This video can show an example of what color Beardies are when born:
As they age, the shade of their coat often lightens. For example, a Bearded Collie puppy born black may stay black or turn into any shade from slate to silver. The browns, blues, and fawns can also go lighter or darker.
If you have a pup with no fading gene, it will keep the color they have at birth.
Pigmentation follows the coat color of the dog. The eye rims, nose, and lips are black in dogs without the dilute gene, while dilute puppies will have blue-gray or liver pigmentation.
Temperament: Are Bearded Collies aggressive?
The Bearded Collie is an intelligent working dog with a bouncy personality. If well-bred, the dog should be stable and self-confident, showing no signs of aggression.
But this breed is also known to do the Beardie Bounce. It’s where they leap up for better visibility when they’re in tall grass or a flock of sheep.
It may look cute, but it can be disruptive, especially when he’s jumping on you or little kids.
They’re good with small children and other pets, even cats. However, they might be overly rambunctious, so always supervise interactions to keep accidents from happening.
And with their background, this natural herder will try to herd family members. Luckily, they’re not like their Australian Cattle Dog cousins that nip.
Your Bearded Collie puppy’s temperament will be affected by heredity and environmental factors. Much like humans, individual dogs have different characters.
So with proper training and early socialization, you can ensure that your doggo grows to be a well-behaved pooch.
Still, we recommend this droving dog to an experienced owner or active families with older kids.
It’s a breed that can be stubborn as they’re used to being incredibly independent. You can curb its willfulness by doing obedience training or letting your canine join a class.
Other than that, Beardies are more friendly than protective and won’t make a good watchdog. If you need a vigilant watchdog that’s also family-friendly, consider a Border Collie instead.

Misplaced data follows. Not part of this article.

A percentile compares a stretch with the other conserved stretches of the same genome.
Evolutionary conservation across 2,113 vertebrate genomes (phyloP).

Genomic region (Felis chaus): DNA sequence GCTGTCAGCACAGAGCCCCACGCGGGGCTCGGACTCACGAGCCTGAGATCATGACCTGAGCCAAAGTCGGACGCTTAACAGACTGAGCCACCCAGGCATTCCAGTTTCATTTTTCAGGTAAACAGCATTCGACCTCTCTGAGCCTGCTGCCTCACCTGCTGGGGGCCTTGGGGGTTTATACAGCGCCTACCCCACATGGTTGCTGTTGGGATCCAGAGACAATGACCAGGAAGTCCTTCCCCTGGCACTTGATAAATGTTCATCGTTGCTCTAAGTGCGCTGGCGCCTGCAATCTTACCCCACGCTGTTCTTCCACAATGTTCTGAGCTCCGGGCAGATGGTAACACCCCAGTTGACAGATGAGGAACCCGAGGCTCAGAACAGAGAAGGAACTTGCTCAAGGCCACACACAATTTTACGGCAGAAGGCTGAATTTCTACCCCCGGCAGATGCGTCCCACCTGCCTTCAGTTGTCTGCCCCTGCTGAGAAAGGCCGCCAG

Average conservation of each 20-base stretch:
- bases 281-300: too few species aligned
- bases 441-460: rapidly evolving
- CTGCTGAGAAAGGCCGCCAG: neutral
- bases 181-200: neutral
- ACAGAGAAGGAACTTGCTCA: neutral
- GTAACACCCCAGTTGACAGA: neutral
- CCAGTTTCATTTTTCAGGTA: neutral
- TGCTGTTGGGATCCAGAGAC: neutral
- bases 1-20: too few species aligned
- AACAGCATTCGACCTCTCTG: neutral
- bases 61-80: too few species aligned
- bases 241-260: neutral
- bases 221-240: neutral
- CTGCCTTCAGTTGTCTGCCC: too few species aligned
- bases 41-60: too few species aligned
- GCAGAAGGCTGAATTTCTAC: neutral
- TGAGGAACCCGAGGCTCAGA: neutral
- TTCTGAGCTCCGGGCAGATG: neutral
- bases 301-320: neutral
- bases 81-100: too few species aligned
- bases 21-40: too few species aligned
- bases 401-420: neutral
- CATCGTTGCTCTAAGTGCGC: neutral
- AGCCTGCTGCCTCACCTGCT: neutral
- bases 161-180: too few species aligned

How to Care for Your Bearded Collie
Just by looking at this breed, you probably got the idea that they’re high maintenance. You’re right. They require plenty of exercise and attention, especially since they don’t do well if left alone for long periods.
So before you bring home a Beardie, ask yourself if you can meet this dog’s demands.
How much exercise does a Bearded Collie need?
These playful dogs that have high energy levels would need 1 to 2 hours of daily exercise. This can come in the form of play, mental stimulation, or good old-fashioned walks.
They’re well suited to compete in dog sports, too, such as obedience, rally, and agility.
When getting a dog, knowing the breed’s background already gives an idea of how much time you have to spend to keep such a canine happy and satisfied.
Smart fidos who are highly active can easily get bored, leading to destructive behaviors such as excessive barking, chewing, and digging.
Take its trainability as an opportunity to a more constructive outlet, like letting him help with chores.
If you have a pool or live near a lake or a beach, the Beardie isn’t bred with swimming in mind. Most dogs can learn to swim, though, and this breed is included.
And while we’re discussing outdoor activities, you should know that these doggos aren’t just excellent at jumping a standard 4-foot fence, but they’re also enthusiastic diggers.
You wouldn’t want a herding dog escaping and going after anything that moves.
Grooming: Do Bearded Collies shed a lot?
Double-coated breeds are often heavy shedders, but not the Bearded Collie. They’re considered moderate shedders, and some of the hair that sheds usually gets caught in the long outer fur.